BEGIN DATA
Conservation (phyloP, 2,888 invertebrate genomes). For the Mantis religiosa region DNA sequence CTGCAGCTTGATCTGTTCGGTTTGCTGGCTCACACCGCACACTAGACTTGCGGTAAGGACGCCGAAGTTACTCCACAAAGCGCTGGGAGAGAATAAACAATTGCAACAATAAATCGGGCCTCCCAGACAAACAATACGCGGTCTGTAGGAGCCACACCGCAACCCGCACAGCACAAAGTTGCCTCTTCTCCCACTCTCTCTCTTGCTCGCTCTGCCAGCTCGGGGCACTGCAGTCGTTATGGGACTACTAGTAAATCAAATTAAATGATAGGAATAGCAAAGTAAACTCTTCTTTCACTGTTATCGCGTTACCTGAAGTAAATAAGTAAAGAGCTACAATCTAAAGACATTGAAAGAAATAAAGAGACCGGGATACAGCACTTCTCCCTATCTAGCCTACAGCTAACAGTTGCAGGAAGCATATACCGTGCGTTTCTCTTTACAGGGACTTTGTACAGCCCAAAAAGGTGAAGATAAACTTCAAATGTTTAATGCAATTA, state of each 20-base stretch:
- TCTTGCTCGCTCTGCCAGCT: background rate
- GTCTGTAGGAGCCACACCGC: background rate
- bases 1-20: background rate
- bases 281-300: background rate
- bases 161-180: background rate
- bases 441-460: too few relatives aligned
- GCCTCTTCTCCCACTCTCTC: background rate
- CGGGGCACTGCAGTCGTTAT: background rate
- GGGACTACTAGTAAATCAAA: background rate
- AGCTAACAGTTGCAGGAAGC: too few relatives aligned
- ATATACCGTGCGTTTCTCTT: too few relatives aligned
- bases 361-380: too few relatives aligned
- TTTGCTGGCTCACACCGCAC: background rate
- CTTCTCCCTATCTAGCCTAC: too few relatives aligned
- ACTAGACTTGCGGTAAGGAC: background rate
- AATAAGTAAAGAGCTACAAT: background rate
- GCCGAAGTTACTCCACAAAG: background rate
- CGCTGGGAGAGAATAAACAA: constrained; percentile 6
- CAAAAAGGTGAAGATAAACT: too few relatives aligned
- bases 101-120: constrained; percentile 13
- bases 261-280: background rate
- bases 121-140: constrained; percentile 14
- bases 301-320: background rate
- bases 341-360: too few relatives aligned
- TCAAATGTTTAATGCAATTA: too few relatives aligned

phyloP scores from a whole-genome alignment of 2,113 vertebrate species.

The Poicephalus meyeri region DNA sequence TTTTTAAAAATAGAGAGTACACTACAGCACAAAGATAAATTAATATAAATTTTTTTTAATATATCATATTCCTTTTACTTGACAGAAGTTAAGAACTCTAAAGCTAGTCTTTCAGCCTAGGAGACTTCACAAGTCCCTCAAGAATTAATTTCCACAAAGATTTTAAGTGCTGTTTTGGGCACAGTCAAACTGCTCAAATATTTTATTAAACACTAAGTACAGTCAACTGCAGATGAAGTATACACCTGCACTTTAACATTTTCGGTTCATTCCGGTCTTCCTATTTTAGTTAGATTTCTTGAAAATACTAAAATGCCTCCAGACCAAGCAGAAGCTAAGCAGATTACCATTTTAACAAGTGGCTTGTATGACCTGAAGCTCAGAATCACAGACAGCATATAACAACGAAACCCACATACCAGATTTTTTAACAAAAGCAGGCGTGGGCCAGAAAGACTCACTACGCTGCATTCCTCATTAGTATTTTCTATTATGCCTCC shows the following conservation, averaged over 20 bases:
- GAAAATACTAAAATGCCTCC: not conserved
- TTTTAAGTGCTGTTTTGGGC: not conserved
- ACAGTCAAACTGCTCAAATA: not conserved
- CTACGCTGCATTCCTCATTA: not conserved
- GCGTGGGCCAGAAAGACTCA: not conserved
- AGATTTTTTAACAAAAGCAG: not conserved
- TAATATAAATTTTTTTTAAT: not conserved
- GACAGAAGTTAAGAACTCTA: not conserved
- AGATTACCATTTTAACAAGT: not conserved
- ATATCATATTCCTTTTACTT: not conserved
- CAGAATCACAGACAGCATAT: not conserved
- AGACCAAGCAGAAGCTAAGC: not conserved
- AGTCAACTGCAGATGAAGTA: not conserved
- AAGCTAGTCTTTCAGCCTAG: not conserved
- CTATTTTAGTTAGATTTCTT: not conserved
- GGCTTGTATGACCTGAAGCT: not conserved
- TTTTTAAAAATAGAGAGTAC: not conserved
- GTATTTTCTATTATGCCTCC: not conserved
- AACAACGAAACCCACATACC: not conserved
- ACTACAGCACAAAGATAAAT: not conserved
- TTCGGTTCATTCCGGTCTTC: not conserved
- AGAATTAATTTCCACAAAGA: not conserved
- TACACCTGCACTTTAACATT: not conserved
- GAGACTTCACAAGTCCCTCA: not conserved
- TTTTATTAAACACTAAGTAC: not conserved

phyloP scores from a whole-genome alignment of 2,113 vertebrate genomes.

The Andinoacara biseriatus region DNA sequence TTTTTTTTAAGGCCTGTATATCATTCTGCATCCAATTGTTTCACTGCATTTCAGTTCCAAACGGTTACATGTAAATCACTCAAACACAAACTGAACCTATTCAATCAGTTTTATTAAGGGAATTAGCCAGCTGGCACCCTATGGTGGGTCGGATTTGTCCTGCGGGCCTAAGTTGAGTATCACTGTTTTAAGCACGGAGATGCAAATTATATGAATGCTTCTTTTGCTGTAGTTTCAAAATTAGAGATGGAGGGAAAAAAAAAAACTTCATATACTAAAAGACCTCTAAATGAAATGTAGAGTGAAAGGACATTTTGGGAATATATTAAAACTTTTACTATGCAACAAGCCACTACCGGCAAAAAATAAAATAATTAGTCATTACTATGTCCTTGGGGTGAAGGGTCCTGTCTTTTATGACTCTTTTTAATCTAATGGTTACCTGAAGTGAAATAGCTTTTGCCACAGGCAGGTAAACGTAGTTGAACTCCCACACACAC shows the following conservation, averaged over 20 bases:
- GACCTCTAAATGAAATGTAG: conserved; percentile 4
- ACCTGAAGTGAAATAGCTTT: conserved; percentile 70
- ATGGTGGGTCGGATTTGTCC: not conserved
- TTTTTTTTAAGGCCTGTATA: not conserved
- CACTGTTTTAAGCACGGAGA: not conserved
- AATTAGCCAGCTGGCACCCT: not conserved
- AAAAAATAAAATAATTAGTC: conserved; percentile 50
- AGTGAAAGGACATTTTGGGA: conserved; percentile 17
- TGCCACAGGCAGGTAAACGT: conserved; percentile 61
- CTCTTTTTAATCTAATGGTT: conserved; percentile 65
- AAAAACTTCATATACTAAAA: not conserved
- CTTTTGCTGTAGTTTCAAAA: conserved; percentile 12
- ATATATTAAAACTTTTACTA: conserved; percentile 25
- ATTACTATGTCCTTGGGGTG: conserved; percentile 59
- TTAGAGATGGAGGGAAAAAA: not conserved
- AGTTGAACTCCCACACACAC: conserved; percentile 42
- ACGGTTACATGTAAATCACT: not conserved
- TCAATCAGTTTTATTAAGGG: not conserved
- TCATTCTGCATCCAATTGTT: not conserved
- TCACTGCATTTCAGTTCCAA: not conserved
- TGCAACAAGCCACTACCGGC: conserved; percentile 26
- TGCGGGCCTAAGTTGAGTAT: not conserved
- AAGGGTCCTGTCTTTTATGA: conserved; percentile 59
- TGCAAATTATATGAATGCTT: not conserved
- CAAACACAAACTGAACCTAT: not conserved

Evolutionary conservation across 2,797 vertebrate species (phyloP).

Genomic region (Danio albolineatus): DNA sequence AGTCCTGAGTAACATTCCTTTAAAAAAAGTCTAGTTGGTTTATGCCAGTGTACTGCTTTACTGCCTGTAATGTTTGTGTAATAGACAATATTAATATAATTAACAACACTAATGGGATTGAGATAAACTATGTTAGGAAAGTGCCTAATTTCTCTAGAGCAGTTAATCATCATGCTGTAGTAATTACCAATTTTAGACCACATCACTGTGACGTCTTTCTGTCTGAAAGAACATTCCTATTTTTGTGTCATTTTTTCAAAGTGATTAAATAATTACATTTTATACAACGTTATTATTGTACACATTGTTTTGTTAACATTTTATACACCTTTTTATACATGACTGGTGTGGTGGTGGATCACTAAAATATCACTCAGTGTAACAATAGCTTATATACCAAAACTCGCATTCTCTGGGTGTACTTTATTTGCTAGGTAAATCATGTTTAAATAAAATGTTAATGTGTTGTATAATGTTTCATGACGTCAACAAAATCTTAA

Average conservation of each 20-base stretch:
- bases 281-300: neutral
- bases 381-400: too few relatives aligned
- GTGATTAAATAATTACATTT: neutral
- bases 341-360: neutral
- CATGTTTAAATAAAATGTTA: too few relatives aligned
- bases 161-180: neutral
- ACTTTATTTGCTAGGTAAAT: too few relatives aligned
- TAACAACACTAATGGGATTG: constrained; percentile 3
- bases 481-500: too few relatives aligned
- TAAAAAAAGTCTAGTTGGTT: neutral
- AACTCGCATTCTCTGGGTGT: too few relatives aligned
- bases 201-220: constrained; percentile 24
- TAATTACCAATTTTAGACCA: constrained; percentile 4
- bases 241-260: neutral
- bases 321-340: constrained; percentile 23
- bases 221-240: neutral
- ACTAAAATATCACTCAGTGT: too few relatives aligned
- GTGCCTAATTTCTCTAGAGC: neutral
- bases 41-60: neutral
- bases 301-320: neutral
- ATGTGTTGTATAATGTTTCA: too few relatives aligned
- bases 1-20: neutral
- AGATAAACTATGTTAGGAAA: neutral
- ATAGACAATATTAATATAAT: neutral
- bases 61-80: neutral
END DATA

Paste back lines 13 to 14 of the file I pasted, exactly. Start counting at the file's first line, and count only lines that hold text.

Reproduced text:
- bases 361-380: too few relatives aligned
- TTTGCTGGCTCACACCGCAC: background rate